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"Looking at nutritional possibilities in the treatment of Alzheimer's Disease"

Alzheimer's disease is a progressive, neurodegenerative and ultimately fatal disease that slowly destroy the brain. Symptoms of Alzheimer's disease include progressive impairment of cognitive function including memory loss, inability to think abstractly, loss of language function, attention deficit and associated depression, anxiety and agitation. Eventually Alzheimer's disease sufferers lose the ability to take care of themselves and must be looked after either by family or in residential care homes and hospitals. Ultimately, they become less resistant to infections and other illnesses, which are often the actual cause of death.


Alzheimer's disease is the most common form of dementia and currently affects over 13 million people worldwide. The direct and indirect cost of Alzheimer care is over $100 billion (€ 81 billion) in the US alone. The direct cost of Alzheimer care in the UK is estimated at £15 billion (€ 22 billion).


Due to the failure of drugs having any significant impact on the condition, research into the treatment for Alzheimer's has been redirected to discovering possible treatments using colostrum extracts. ReGen Therapeutics has played a major role in this development and now is in the position after many years of research to release a product onto the market place which has been trademarked under the name of Colostrinin™. It has been under development as a nutraceutical treatment for 'the prevention of cognitive decline' in both humans and animals. In particular, diseases such as such as Alzheimer's and possibly the treatment of Parkinson's Disease.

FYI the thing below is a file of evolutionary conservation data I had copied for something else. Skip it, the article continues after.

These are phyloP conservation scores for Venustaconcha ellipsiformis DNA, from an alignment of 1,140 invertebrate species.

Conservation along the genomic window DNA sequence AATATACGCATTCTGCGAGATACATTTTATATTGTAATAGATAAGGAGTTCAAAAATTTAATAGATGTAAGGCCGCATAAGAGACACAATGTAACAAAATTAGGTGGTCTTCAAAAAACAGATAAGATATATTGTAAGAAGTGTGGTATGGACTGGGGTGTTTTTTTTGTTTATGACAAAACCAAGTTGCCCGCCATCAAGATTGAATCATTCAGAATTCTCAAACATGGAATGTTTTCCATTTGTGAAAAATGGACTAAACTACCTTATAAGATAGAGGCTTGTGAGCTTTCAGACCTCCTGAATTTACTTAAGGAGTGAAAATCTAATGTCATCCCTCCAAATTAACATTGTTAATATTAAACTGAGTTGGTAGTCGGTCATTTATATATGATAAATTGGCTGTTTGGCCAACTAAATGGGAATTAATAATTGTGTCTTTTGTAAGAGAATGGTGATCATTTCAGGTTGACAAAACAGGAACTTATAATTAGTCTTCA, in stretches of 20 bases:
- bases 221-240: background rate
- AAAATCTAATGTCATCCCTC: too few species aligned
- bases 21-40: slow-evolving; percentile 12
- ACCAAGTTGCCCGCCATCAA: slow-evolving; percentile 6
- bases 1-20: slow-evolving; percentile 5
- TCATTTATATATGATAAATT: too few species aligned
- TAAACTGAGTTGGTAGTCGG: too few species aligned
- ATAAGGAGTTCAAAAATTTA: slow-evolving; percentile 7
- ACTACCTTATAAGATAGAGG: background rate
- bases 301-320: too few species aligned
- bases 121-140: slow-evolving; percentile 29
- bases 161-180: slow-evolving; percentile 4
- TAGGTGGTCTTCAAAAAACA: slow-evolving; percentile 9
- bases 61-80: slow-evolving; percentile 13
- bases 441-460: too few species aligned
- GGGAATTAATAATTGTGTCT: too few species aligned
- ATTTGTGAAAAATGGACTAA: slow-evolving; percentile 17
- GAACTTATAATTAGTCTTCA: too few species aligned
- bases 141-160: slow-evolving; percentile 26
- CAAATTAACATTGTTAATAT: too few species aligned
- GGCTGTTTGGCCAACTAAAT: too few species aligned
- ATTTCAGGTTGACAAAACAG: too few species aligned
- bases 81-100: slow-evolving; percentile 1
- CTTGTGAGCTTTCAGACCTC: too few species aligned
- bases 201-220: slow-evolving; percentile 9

From a general terminology point of view, Colostrinin™ is a proline-rich polypeptide complex produced from colostrum (a mammal's first milk) and is being developed as a nutraceutical for use in humans and animals for the prevention of early stage cognitive decline and is in advanced development as a treatment for Alzheimer's disease. Current research has been promising with Colostrinin™ showing efficacy in a 106 patient, placebo controlled trial conducted in mild/moderate Alzheimer's sufferers over 30 weeks. Results announced in April 2005 indicate that peptides within Colostrinin may have potential as a therapy for Parkinson's disease as well.


Colostrinin™ is ReGen's lead compound, which as mentioned is a proline-rich polypeptide complex produced from colostrum (a mammals' first milk after birth). In in vitro studies Colostrinin™ has been shown to prevent the aggregation of beta-amyloid and reduce it’s toxicity to cells. Beta-amyloid is the toxic peptide that is the main constituent of the characteristic plaques’ that form in the brains of people with Alzheimer’s disease and cause loss of cognitive function. Colostrinin™ has also been shown to protect cells from oxidative stress another of the pathologies implicated in Alzheimer’s disease. In in vivo studies Colostrinin™ has been shown to improve memory performance of aged rats in the Morris water maze test.

Colostrinin has shown efficacy in a 106 patient, placebo controlled trial conducted in mild/moderate Alzheimer's sufferers over 30 weeks. Furthermore, Colostrinin™ and a synthetic homologue of Colostrinin™-derived peptide show neuroprotection in a cell line model of Parkinson's disease. An in vitro study has shown that pre-treatment with Colostrinin™ and a synthetic version of a peptide shown to occur naturally in Colostrinin™ can protect cells of the kind that are depleted in Parkinson's disease from damage by a chemical known to be selectively toxic to them. The initial data from this study suggests that Colostrinin™ and peptides within it may protect dopaminergic neurones against degeneration.